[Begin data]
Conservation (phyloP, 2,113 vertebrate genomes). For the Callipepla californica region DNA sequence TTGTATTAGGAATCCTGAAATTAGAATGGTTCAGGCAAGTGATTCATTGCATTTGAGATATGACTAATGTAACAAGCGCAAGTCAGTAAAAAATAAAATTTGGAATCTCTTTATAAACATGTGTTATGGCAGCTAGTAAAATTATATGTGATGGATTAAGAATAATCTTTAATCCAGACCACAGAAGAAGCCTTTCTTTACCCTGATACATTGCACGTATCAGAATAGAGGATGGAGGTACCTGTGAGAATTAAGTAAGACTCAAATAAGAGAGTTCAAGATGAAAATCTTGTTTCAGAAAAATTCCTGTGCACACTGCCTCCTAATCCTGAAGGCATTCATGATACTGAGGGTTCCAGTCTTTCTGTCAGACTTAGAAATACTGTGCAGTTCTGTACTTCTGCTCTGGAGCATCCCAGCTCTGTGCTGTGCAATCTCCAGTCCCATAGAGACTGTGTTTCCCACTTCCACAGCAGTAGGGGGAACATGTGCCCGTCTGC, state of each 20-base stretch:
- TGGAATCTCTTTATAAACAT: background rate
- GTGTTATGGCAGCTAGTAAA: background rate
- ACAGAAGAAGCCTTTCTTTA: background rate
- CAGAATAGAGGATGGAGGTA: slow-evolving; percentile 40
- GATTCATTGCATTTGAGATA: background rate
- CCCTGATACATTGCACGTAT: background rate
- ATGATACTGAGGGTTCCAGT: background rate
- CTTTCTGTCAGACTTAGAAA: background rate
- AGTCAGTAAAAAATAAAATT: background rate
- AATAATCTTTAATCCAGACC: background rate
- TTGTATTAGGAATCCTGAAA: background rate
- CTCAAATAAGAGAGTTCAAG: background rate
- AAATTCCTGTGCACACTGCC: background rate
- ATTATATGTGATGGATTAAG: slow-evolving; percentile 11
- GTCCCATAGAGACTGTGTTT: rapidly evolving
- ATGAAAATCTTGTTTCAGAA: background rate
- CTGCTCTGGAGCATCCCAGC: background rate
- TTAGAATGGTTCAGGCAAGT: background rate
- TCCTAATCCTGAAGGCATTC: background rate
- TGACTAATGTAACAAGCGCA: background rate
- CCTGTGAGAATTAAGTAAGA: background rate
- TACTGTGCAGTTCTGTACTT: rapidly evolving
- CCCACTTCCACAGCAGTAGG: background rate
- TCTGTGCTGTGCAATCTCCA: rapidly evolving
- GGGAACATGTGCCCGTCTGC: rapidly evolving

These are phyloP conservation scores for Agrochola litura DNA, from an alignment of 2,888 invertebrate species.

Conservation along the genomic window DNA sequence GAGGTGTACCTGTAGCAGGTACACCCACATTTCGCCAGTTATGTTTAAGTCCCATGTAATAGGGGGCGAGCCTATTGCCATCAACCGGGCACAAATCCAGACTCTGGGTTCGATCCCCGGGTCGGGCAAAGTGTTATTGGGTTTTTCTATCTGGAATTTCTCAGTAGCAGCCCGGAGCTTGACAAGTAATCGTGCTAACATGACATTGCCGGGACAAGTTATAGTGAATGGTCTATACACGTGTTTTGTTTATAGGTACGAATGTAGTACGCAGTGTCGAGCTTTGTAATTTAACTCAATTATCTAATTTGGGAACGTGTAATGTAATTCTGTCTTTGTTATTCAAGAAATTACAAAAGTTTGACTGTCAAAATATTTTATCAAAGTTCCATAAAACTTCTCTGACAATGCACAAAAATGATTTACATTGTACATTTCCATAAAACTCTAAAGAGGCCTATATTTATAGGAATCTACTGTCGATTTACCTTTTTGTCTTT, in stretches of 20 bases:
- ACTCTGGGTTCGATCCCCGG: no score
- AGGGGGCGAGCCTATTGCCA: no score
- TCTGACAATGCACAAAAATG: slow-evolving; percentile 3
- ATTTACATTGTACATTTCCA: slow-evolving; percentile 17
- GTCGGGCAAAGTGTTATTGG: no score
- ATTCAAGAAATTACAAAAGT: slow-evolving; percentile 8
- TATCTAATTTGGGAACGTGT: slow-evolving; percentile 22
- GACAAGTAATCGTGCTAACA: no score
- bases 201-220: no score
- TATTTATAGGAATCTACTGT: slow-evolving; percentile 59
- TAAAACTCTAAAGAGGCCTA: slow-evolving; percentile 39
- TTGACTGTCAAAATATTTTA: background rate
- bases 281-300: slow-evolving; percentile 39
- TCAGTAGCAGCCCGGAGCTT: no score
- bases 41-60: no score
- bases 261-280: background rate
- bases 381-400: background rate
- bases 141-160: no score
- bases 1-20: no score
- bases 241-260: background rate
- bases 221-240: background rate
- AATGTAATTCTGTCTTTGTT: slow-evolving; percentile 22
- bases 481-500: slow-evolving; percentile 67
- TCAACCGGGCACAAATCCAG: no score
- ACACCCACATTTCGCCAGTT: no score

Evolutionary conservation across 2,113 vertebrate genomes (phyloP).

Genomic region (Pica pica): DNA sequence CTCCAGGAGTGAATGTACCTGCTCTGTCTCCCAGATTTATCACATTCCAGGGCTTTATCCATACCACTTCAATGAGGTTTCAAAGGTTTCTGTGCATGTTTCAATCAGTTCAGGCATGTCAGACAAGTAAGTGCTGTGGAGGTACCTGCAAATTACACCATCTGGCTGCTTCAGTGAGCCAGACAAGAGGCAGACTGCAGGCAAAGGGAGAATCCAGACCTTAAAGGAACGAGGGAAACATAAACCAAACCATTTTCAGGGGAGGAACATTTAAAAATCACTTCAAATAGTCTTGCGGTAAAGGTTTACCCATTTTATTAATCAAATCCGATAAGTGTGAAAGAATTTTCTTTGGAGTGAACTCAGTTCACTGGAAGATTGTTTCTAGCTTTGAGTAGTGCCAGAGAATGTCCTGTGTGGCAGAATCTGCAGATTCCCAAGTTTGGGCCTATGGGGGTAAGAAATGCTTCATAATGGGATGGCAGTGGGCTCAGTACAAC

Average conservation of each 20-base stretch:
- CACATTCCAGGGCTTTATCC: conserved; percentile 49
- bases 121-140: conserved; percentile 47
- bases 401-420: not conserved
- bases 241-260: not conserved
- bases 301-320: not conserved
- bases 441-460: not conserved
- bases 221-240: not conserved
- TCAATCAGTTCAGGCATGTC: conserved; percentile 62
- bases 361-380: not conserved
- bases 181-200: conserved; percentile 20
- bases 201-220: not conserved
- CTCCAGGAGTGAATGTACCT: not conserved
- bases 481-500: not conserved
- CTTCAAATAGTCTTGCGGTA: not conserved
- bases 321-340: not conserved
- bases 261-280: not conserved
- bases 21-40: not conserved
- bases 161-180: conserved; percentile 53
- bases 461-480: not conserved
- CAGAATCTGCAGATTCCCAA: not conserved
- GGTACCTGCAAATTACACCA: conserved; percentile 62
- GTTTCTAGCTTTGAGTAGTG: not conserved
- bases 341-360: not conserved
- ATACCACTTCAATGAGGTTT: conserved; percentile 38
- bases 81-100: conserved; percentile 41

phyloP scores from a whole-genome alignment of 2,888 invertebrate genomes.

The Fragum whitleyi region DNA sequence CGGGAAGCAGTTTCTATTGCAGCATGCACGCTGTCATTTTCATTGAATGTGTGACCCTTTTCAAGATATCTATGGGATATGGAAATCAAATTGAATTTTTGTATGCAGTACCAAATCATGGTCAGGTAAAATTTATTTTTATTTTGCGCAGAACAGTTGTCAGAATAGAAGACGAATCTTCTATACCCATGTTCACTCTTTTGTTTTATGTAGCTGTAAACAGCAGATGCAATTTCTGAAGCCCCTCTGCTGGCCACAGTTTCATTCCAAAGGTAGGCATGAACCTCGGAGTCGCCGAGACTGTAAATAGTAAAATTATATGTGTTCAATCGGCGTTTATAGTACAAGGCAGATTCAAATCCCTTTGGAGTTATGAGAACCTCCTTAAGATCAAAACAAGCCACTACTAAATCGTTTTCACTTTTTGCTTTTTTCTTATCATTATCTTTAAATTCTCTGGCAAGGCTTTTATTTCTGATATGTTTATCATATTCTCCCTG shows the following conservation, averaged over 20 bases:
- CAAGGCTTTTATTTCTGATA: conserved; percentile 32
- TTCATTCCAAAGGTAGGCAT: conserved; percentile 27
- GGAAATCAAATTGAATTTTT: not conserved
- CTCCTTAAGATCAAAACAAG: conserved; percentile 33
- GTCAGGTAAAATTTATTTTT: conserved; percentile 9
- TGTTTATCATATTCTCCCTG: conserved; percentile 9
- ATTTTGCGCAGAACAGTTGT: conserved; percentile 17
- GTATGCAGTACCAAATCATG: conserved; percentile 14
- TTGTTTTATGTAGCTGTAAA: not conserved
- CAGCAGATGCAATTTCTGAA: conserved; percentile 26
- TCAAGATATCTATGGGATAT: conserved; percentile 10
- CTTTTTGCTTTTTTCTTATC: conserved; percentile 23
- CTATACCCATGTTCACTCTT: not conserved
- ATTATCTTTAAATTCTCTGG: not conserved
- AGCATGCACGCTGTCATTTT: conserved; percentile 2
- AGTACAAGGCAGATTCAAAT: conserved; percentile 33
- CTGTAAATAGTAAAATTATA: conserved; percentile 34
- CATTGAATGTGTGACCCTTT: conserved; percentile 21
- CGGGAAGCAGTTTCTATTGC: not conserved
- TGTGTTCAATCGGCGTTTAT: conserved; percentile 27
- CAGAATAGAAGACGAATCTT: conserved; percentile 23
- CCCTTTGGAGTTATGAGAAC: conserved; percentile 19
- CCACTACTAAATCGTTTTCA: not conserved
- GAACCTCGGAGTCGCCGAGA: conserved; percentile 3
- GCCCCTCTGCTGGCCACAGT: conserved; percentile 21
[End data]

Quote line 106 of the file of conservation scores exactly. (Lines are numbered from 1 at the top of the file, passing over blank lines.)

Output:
- CCACTACTAAATCGTTTTCA: not conserved